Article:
I have just read in the Inverness Courier of to-day another version of the lawless proceedings in Coigach, when a second attempt was made to serve summonses of removing at Badenscallie and Achiltybuie on 25th ult. It contains a slight mistake -- for "forty small tenants in that locality" read eighteen, against whom summonses of removing "in that locality" were to have been issued. I shall not take up valuable space in your paper by reiterating the doings that came under my own eye on the 25th -- suffice it to say they were sufficiently disgraceful to the parties implicated, and cannot soon be forgotten by those who witnessed them. It was a distinguished triumph of brute force over law and order, and while it continues in the ascendant, the rights of proprietors must remain in abeyance.

-- I am, Mr Editor, your most obedient servant,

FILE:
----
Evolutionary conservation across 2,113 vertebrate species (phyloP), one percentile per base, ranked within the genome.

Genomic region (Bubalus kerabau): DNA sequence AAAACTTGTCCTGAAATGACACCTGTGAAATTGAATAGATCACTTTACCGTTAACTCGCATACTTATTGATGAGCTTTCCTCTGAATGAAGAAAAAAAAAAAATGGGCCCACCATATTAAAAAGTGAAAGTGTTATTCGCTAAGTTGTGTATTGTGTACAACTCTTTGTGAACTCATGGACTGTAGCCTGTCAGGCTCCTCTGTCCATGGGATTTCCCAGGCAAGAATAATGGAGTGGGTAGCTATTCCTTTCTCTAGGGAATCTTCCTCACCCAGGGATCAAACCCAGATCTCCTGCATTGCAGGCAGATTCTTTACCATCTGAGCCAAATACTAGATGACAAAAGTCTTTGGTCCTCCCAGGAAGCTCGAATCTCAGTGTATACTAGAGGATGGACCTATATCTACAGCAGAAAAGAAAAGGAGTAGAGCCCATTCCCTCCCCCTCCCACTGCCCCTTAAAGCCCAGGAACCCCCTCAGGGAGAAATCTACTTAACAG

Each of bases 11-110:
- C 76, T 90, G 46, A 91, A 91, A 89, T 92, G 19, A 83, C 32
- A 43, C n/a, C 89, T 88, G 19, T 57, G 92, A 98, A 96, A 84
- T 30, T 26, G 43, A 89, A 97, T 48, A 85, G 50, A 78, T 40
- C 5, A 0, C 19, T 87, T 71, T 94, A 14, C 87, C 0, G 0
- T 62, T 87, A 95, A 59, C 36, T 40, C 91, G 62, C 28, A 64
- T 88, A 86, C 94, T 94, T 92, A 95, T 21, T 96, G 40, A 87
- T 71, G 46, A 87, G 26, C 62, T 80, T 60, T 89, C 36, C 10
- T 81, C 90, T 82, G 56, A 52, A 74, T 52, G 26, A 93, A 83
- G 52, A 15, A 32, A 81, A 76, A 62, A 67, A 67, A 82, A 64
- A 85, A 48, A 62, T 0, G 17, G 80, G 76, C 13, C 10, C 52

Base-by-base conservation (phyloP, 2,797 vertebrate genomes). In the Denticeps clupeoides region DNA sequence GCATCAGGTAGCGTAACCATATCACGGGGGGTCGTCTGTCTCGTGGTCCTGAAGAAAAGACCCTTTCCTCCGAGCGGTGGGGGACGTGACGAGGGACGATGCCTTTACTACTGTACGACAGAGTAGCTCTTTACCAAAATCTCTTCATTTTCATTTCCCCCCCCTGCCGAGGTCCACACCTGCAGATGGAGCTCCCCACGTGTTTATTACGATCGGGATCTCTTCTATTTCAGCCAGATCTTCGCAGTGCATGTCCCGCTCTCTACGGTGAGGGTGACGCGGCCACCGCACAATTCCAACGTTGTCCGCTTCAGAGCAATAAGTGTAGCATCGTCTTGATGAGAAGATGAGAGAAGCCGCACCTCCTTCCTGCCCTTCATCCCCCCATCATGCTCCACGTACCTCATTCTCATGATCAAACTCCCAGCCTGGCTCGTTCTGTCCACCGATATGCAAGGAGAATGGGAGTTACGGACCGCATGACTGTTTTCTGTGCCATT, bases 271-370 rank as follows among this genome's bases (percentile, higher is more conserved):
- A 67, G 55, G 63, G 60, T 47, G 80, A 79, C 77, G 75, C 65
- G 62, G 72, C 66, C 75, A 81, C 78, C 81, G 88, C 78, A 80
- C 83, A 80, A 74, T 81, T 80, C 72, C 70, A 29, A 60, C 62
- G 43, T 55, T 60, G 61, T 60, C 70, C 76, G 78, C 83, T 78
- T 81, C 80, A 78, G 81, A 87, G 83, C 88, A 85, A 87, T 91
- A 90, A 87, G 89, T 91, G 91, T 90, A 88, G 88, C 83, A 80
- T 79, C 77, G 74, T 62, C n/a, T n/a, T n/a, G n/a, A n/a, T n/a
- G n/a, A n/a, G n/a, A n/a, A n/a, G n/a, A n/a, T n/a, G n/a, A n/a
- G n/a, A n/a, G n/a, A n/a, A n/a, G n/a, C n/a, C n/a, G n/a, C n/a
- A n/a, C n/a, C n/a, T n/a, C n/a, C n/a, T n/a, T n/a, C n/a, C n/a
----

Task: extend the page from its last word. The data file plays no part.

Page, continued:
Factor for the Marchioness of Stafford.
Kildary, 1st April 1852.

Andrew Scott, writer of this letter, was as he signs himself Factor for the Marchioness of Stafford. The letter was his chief public justification of his actions which led in the early 1850s to the "Coigach Insurrection". That "tenant revolt" was a pivotal event in the Highland Clearances, when the tenants began to assert themselves; burning eviction notices and "deforcing" the officers sent to serve them.

Eventually the public backlash that followed the series of newspaper articles and letters (ironically including Scott's letter above) on the Coigach Insurrection and similar tenant revolts led to the land reforms that followed the Crofter's Commission of the early 1880s.

This file, and others dealing with history and genealogy of Coigach, links from my homepage at:

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Donald MacDonald-Ross, at: